Many Belmont students are fascinated with the latest documentary from legendary filmmaker Ken Burns. After all, the subject matter of “Country Music” hits close to home both on this campus and in Music City at large, not to mention the University is a sponsor of the film. But few students are as excited about the series as senior motion pictures major Dan Updegraff, who actually interned with Burns’s Florentine Films production company and worked directly on the “Country Music” project.
“I knew about the Ken Burns internship from the moment it was announced that Belmont would be sponsoring ‘Country Music,'” said the Montgomery, Alabama native. “I even attended the announcement ceremony in front of the Belmont Mansion where Dr. Fisher spoke alongside Ken Burns, Mayor Megan Barry and Ricky Skaggs.”
Two years ago, Updegraff applied through Belmont for an internship position with Florentine Films and was invited for a video interview.
“I told them about my time and experience with Belmont’s motion pictures program, and they seemed particularly interested in the Belfast Spring Break study abroad I did the previous semester. I had traveled with other MOT students to Northern Ireland to film a documentary about the Belfast Nashville Songwriters festival. I got accepted for the internship a week later.”
Updegraff’s responsibilities involved working primarily on image preservation and cataloging. “Florentine Films has a massive catalog of physical photo copies from all their previous films, and I was given the duty of digitally retouching any wear or aging on the photos and putting those photos into a digital catalog for use in future projects. I also got to do script checking, where they would give me the script to an episode and the current cut to make sure the script and narration were identical.”
“Another memorable experience was when I assisted with hosting a producer’s screening of the documentary, where all of the advisors and producers for the documentary came to New Hampshire to watch the latest cut of the full documentary over the course of four days and give advice. I helped with preparing and cleaning the venue, serving food, accommodating guests, but I also got to interact with so many interesting people during that week, including Kathy Mattea, who’s featured in the film.”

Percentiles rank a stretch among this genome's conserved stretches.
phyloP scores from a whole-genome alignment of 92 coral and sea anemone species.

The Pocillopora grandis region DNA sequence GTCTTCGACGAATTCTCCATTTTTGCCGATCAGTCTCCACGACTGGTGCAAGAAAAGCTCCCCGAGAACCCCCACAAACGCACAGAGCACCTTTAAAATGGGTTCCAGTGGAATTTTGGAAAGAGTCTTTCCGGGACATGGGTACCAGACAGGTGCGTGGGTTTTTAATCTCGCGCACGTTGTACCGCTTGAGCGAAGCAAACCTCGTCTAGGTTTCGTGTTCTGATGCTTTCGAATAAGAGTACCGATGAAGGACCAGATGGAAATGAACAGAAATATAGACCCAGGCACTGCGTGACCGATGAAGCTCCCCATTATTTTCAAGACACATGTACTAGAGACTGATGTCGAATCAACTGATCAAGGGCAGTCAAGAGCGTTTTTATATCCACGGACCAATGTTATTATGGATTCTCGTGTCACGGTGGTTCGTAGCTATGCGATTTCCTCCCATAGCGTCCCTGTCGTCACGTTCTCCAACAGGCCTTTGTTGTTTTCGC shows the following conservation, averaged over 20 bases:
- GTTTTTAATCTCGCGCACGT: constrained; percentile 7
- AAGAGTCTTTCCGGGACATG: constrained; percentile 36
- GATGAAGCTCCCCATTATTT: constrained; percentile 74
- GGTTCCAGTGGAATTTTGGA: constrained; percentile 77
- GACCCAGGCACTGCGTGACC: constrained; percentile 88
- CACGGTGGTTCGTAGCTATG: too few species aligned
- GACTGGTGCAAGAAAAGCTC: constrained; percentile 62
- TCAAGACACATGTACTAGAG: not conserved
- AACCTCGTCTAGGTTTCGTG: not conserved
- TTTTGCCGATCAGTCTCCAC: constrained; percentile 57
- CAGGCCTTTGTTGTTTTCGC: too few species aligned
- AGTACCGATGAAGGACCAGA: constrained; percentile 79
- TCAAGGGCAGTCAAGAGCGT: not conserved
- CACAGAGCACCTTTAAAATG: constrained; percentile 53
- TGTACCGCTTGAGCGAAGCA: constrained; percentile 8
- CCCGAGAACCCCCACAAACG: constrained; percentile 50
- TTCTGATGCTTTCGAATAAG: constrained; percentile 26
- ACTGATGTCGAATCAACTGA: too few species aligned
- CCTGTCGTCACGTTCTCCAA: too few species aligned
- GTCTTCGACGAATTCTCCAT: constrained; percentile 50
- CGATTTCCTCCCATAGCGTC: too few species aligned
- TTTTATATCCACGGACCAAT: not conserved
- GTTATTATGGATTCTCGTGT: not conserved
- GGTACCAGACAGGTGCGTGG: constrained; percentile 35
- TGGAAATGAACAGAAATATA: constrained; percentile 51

Beyond the professional experience acquired from the internship, Updegraff noted how beneficial it was to view firsthand how a documentary production is structured and organized. “A great deal of deliberation, planning and care goes into massive, historical retellings like Country Music. The team at Florentine was small, but very well connected, dedicated and friendly. I was never discouraged from asking questions or for help, and it was great to be a part of a team where the Director and Screenwriter were an arm’s reach away from where you’re sitting.”
Now that “Country Music” is being seen by millions on PBS and online, Updegraff is looking ahead to what his own future will hold.
“I’m hoping to go into picture editing upon graduation into some video medium, whether it be film, television, web content, etc. Being able to say I worked on a Ken Burns project is a real ace on my resume, and I can use my knowledge of the great teamwork and coordination they had there to influence my own work.”